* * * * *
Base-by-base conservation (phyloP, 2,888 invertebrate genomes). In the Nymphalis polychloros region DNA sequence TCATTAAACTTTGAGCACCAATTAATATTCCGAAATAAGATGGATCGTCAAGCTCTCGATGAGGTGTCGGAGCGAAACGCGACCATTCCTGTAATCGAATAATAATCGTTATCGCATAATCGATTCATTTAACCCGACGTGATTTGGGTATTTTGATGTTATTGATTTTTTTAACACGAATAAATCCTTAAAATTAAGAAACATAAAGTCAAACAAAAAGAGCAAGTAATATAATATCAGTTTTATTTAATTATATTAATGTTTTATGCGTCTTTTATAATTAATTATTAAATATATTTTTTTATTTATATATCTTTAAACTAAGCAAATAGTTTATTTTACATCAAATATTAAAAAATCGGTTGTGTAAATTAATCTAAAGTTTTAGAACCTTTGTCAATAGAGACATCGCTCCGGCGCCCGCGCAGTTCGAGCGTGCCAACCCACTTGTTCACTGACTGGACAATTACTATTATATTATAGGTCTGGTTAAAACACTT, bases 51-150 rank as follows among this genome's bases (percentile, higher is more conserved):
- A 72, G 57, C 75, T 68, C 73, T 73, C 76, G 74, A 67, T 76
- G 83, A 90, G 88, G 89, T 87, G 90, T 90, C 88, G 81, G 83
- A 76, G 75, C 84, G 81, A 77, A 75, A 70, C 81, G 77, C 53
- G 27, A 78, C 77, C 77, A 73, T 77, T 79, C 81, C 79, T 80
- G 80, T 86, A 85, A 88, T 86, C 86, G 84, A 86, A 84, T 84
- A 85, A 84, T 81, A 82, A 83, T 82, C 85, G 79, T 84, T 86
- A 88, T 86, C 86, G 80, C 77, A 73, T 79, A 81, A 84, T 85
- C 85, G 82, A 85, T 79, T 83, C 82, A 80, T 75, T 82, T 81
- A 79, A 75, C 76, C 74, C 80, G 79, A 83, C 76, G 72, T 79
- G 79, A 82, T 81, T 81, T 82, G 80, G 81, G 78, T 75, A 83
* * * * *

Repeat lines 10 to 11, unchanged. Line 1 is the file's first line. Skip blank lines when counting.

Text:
- A 79, A 75, C 76, C 74, C 80, G 79, A 83, C 76, G 72, T 79
- G 79, A 82, T 81, T 81, T 82, G 80, G 81, G 78, T 75, A 83